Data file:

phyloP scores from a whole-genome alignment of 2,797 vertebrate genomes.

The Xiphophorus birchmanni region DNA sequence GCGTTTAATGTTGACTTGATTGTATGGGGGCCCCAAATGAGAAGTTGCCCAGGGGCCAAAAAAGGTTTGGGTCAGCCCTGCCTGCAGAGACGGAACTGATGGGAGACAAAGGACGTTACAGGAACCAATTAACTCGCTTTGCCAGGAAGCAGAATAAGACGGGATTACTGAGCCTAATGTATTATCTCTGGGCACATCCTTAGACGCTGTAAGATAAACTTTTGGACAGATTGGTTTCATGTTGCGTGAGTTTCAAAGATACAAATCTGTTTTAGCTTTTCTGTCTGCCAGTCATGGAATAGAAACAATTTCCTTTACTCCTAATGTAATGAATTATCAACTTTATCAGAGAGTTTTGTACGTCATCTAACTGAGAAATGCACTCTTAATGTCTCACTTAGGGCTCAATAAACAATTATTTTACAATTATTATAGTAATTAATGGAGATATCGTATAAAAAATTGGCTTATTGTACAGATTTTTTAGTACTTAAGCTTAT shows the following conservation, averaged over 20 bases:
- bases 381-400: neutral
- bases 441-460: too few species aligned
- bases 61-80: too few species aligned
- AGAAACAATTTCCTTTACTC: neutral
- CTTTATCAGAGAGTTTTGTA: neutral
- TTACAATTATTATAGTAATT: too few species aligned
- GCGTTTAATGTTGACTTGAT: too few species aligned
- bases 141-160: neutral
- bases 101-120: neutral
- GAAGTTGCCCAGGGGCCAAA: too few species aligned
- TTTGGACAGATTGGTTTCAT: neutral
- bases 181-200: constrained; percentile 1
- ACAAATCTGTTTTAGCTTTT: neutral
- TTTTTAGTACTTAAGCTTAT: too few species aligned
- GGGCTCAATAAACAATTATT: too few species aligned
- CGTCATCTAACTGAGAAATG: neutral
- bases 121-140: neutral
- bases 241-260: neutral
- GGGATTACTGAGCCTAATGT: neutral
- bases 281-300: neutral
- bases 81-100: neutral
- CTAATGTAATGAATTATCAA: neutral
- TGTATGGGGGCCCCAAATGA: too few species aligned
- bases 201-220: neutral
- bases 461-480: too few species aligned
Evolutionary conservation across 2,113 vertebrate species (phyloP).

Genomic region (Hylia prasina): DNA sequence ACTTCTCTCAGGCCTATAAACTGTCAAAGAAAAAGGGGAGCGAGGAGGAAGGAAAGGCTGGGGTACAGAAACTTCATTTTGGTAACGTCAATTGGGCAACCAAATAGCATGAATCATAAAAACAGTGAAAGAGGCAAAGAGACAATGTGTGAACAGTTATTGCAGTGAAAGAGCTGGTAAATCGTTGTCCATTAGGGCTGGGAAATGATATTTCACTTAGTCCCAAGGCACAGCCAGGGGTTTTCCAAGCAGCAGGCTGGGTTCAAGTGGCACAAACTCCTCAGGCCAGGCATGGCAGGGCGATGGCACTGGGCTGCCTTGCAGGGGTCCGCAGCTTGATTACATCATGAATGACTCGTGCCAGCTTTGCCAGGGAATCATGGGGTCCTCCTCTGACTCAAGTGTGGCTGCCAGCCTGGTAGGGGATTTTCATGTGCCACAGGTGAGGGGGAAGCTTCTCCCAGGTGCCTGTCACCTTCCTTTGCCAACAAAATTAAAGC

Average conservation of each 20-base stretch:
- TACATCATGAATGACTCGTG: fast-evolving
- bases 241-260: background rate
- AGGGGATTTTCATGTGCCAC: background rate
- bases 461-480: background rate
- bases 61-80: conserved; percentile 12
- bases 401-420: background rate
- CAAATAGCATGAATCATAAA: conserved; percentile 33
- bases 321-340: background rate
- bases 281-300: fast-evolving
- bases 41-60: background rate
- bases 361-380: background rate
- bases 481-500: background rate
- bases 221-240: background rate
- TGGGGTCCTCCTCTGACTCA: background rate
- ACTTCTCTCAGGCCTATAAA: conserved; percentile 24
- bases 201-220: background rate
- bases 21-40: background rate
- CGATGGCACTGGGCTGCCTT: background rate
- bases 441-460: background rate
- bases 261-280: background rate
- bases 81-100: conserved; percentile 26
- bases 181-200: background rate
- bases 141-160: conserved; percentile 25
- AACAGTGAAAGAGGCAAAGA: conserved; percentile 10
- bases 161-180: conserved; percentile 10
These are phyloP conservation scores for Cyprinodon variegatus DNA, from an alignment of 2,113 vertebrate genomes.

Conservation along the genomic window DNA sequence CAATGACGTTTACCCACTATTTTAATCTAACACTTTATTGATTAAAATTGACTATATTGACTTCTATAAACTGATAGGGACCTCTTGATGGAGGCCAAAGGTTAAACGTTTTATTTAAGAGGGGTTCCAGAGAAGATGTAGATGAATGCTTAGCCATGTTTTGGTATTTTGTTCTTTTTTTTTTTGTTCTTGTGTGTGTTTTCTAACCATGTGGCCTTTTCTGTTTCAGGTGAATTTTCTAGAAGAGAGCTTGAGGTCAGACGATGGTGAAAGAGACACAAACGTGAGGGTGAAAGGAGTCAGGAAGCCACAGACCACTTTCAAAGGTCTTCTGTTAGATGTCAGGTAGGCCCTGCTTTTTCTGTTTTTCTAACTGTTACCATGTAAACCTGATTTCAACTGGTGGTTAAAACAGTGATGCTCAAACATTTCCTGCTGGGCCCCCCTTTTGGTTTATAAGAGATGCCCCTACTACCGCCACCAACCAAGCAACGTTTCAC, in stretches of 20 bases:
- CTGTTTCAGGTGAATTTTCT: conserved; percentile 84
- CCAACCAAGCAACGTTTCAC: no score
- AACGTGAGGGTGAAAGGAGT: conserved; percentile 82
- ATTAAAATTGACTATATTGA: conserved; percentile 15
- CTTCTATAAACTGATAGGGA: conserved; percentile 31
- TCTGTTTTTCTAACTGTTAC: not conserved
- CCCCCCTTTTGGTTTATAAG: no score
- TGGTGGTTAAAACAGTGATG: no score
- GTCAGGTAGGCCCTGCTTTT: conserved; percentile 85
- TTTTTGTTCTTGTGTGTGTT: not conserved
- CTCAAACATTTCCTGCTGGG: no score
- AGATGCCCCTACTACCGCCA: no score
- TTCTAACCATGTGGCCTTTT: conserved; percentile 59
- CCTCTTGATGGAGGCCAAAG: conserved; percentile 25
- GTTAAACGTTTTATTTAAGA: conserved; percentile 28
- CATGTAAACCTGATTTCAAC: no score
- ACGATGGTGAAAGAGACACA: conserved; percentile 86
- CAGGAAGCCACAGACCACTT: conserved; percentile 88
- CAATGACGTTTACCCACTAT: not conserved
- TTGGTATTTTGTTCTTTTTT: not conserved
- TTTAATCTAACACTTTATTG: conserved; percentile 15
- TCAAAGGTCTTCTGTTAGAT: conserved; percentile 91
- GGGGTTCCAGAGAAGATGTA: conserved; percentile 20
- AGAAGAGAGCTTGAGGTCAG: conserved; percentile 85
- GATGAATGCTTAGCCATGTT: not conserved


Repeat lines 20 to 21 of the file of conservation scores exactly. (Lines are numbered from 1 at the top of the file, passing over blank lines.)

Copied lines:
- bases 241-260: neutral
- GGGATTACTGAGCCTAATGT: neutral